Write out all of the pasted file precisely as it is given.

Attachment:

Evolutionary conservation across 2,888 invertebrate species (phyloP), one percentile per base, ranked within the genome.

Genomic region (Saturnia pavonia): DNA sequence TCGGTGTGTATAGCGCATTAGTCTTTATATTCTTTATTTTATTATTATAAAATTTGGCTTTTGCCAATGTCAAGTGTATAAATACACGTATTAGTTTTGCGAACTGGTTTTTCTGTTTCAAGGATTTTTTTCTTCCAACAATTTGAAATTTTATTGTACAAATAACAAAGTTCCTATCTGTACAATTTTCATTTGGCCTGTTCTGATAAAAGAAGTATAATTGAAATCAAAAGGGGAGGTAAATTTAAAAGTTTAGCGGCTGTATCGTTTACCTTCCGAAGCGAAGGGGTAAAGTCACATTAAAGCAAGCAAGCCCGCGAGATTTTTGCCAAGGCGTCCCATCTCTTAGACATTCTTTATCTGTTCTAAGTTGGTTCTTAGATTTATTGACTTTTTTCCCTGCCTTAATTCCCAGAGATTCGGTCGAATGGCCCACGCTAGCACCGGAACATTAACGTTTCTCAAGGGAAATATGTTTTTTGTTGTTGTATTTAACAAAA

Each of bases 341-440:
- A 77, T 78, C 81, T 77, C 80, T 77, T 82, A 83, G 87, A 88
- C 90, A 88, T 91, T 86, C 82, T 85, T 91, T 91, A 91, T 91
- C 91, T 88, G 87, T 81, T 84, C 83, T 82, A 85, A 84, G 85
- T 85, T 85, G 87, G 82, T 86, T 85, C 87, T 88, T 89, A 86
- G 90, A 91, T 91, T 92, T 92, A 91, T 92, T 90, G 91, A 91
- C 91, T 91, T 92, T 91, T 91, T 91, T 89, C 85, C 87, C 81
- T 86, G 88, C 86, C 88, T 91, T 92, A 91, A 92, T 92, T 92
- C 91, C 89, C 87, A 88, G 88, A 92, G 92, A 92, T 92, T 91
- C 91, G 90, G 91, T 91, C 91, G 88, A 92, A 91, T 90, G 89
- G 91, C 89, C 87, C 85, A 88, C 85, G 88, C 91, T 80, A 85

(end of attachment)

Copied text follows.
Evolutionary conservation across 2,888 invertebrate species (phyloP), one percentile per base, ranked within the genome.

Genomic region (Saturnia pavonia): DNA sequence TCGGTGTGTATAGCGCATTAGTCTTTATATTCTTTATTTTATTATTATAAAATTTGGCTTTTGCCAATGTCAAGTGTATAAATACACGTATTAGTTTTGCGAACTGGTTTTTCTGTTTCAAGGATTTTTTTCTTCCAACAATTTGAAATTTTATTGTACAAATAACAAAGTTCCTATCTGTACAATTTTCATTTGGCCTGTTCTGATAAAAGAAGTATAATTGAAATCAAAAGGGGAGGTAAATTTAAAAGTTTAGCGGCTGTATCGTTTACCTTCCGAAGCGAAGGGGTAAAGTCACATTAAAGCAAGCAAGCCCGCGAGATTTTTGCCAAGGCGTCCCATCTCTTAGACATTCTTTATCTGTTCTAAGTTGGTTCTTAGATTTATTGACTTTTTTCCCTGCCTTAATTCCCAGAGATTCGGTCGAATGGCCCACGCTAGCACCGGAACATTAACGTTTCTCAAGGGAAATATGTTTTTTGTTGTTGTATTTAACAAAA

Each of bases 341-440:
- A 77, T 78, C 81, T 77, C 80, T 77, T 82, A 83, G 87, A 88
- C 90, A 88, T 91, T 86, C 82, T 85, T 91, T 91, A 91, T 91
- C 91, T 88, G 87, T 81, T 84, C 83, T 82, A 85, A 84, G 85
- T 85, T 85, G 87, G 82, T 86, T 85, C 87, T 88, T 89, A 86
- G 90, A 91, T 91, T 92, T 92, A 91, T 92, T 90, G 91, A 91
- C 91, T 91, T 92, T 91, T 91, T 91, T 89, C 85, C 87, C 81
- T 86, G 88, C 86, C 88, T 91, T 92, A 91, A 92, T 92, T 92
- C 91, C 89, C 87, A 88, G 88, A 92, G 92, A 92, T 92, T 91
- C 91, G 90, G 91, T 91, C 91, G 88, A 92, A 91, T 90, G 89
- G 91, C 89, C 87, C 85, A 88, C 85, G 88, C 91, T 80, A 85